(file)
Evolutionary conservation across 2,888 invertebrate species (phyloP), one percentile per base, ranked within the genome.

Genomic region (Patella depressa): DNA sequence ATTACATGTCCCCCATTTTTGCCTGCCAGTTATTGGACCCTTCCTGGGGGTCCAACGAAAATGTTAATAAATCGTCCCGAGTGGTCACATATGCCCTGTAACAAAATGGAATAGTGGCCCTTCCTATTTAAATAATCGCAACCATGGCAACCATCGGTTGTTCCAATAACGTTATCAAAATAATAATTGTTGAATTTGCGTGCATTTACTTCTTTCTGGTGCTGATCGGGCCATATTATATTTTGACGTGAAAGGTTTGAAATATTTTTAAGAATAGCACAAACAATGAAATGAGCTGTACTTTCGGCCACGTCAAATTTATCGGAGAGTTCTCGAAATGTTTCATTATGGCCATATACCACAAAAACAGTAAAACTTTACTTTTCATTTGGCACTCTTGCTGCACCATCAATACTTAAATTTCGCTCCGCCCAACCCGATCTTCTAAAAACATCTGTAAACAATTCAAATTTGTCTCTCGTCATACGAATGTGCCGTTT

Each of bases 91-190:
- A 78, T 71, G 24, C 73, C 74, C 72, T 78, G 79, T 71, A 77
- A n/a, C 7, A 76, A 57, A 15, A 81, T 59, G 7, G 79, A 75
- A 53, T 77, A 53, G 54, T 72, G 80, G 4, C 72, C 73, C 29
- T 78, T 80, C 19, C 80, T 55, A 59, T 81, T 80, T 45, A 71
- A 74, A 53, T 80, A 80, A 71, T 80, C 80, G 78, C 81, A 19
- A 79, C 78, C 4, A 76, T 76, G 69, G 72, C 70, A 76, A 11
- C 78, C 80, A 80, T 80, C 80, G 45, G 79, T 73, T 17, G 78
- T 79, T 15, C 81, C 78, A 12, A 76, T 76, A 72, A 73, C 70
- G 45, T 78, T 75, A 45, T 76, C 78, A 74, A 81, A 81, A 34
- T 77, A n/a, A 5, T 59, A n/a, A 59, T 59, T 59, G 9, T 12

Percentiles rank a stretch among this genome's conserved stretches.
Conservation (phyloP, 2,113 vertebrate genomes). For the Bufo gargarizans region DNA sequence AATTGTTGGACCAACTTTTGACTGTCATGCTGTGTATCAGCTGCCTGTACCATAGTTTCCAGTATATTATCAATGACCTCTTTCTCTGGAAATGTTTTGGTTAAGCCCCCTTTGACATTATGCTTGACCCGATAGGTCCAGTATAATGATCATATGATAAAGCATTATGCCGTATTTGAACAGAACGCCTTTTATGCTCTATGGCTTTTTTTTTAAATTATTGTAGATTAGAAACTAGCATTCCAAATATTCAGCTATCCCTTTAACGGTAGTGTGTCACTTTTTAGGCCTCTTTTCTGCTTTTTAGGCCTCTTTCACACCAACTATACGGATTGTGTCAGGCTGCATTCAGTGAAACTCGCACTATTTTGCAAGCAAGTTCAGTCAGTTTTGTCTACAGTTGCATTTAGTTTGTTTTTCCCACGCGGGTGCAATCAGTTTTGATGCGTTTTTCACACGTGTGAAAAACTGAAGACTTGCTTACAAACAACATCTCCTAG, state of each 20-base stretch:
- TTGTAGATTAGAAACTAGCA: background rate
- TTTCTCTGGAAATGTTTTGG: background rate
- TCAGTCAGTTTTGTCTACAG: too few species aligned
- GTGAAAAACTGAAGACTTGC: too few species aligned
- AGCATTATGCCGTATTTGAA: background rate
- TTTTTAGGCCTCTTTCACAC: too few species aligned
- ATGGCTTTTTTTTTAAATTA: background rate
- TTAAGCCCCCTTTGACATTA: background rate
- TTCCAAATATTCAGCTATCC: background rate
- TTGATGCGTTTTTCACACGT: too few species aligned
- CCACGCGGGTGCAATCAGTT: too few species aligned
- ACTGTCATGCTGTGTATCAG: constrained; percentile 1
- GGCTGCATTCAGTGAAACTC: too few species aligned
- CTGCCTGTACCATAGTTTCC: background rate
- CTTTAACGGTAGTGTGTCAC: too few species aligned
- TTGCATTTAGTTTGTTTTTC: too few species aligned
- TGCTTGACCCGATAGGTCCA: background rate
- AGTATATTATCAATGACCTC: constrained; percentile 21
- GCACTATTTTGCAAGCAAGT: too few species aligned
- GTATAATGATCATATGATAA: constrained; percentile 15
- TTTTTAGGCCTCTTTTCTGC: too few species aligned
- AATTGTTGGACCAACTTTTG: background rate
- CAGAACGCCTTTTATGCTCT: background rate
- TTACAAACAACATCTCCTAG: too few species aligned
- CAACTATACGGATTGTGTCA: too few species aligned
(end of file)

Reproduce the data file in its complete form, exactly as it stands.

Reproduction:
Evolutionary conservation across 2,888 invertebrate species (phyloP), one percentile per base, ranked within the genome.

Genomic region (Patella depressa): DNA sequence ATTACATGTCCCCCATTTTTGCCTGCCAGTTATTGGACCCTTCCTGGGGGTCCAACGAAAATGTTAATAAATCGTCCCGAGTGGTCACATATGCCCTGTAACAAAATGGAATAGTGGCCCTTCCTATTTAAATAATCGCAACCATGGCAACCATCGGTTGTTCCAATAACGTTATCAAAATAATAATTGTTGAATTTGCGTGCATTTACTTCTTTCTGGTGCTGATCGGGCCATATTATATTTTGACGTGAAAGGTTTGAAATATTTTTAAGAATAGCACAAACAATGAAATGAGCTGTACTTTCGGCCACGTCAAATTTATCGGAGAGTTCTCGAAATGTTTCATTATGGCCATATACCACAAAAACAGTAAAACTTTACTTTTCATTTGGCACTCTTGCTGCACCATCAATACTTAAATTTCGCTCCGCCCAACCCGATCTTCTAAAAACATCTGTAAACAATTCAAATTTGTCTCTCGTCATACGAATGTGCCGTTT

Each of bases 91-190:
- A 78, T 71, G 24, C 73, C 74, C 72, T 78, G 79, T 71, A 77
- A n/a, C 7, A 76, A 57, A 15, A 81, T 59, G 7, G 79, A 75
- A 53, T 77, A 53, G 54, T 72, G 80, G 4, C 72, C 73, C 29
- T 78, T 80, C 19, C 80, T 55, A 59, T 81, T 80, T 45, A 71
- A 74, A 53, T 80, A 80, A 71, T 80, C 80, G 78, C 81, A 19
- A 79, C 78, C 4, A 76, T 76, G 69, G 72, C 70, A 76, A 11
- C 78, C 80, A 80, T 80, C 80, G 45, G 79, T 73, T 17, G 78
- T 79, T 15, C 81, C 78, A 12, A 76, T 76, A 72, A 73, C 70
- G 45, T 78, T 75, A 45, T 76, C 78, A 74, A 81, A 81, A 34
- T 77, A n/a, A 5, T 59, A n/a, A 59, T 59, T 59, G 9, T 12

Percentiles rank a stretch among this genome's conserved stretches.
Conservation (phyloP, 2,113 vertebrate genomes). For the Bufo gargarizans region DNA sequence AATTGTTGGACCAACTTTTGACTGTCATGCTGTGTATCAGCTGCCTGTACCATAGTTTCCAGTATATTATCAATGACCTCTTTCTCTGGAAATGTTTTGGTTAAGCCCCCTTTGACATTATGCTTGACCCGATAGGTCCAGTATAATGATCATATGATAAAGCATTATGCCGTATTTGAACAGAACGCCTTTTATGCTCTATGGCTTTTTTTTTAAATTATTGTAGATTAGAAACTAGCATTCCAAATATTCAGCTATCCCTTTAACGGTAGTGTGTCACTTTTTAGGCCTCTTTTCTGCTTTTTAGGCCTCTTTCACACCAACTATACGGATTGTGTCAGGCTGCATTCAGTGAAACTCGCACTATTTTGCAAGCAAGTTCAGTCAGTTTTGTCTACAGTTGCATTTAGTTTGTTTTTCCCACGCGGGTGCAATCAGTTTTGATGCGTTTTTCACACGTGTGAAAAACTGAAGACTTGCTTACAAACAACATCTCCTAG, state of each 20-base stretch:
- TTGTAGATTAGAAACTAGCA: background rate
- TTTCTCTGGAAATGTTTTGG: background rate
- TCAGTCAGTTTTGTCTACAG: too few species aligned
- GTGAAAAACTGAAGACTTGC: too few species aligned
- AGCATTATGCCGTATTTGAA: background rate
- TTTTTAGGCCTCTTTCACAC: too few species aligned
- ATGGCTTTTTTTTTAAATTA: background rate
- TTAAGCCCCCTTTGACATTA: background rate
- TTCCAAATATTCAGCTATCC: background rate
- TTGATGCGTTTTTCACACGT: too few species aligned
- CCACGCGGGTGCAATCAGTT: too few species aligned
- ACTGTCATGCTGTGTATCAG: constrained; percentile 1
- GGCTGCATTCAGTGAAACTC: too few species aligned
- CTGCCTGTACCATAGTTTCC: background rate
- CTTTAACGGTAGTGTGTCAC: too few species aligned
- TTGCATTTAGTTTGTTTTTC: too few species aligned
- TGCTTGACCCGATAGGTCCA: background rate
- AGTATATTATCAATGACCTC: constrained; percentile 21
- GCACTATTTTGCAAGCAAGT: too few species aligned
- GTATAATGATCATATGATAA: constrained; percentile 15
- TTTTTAGGCCTCTTTTCTGC: too few species aligned
- AATTGTTGGACCAACTTTTG: background rate
- CAGAACGCCTTTTATGCTCT: background rate
- TTACAAACAACATCTCCTAG: too few species aligned
- CAACTATACGGATTGTGTCA: too few species aligned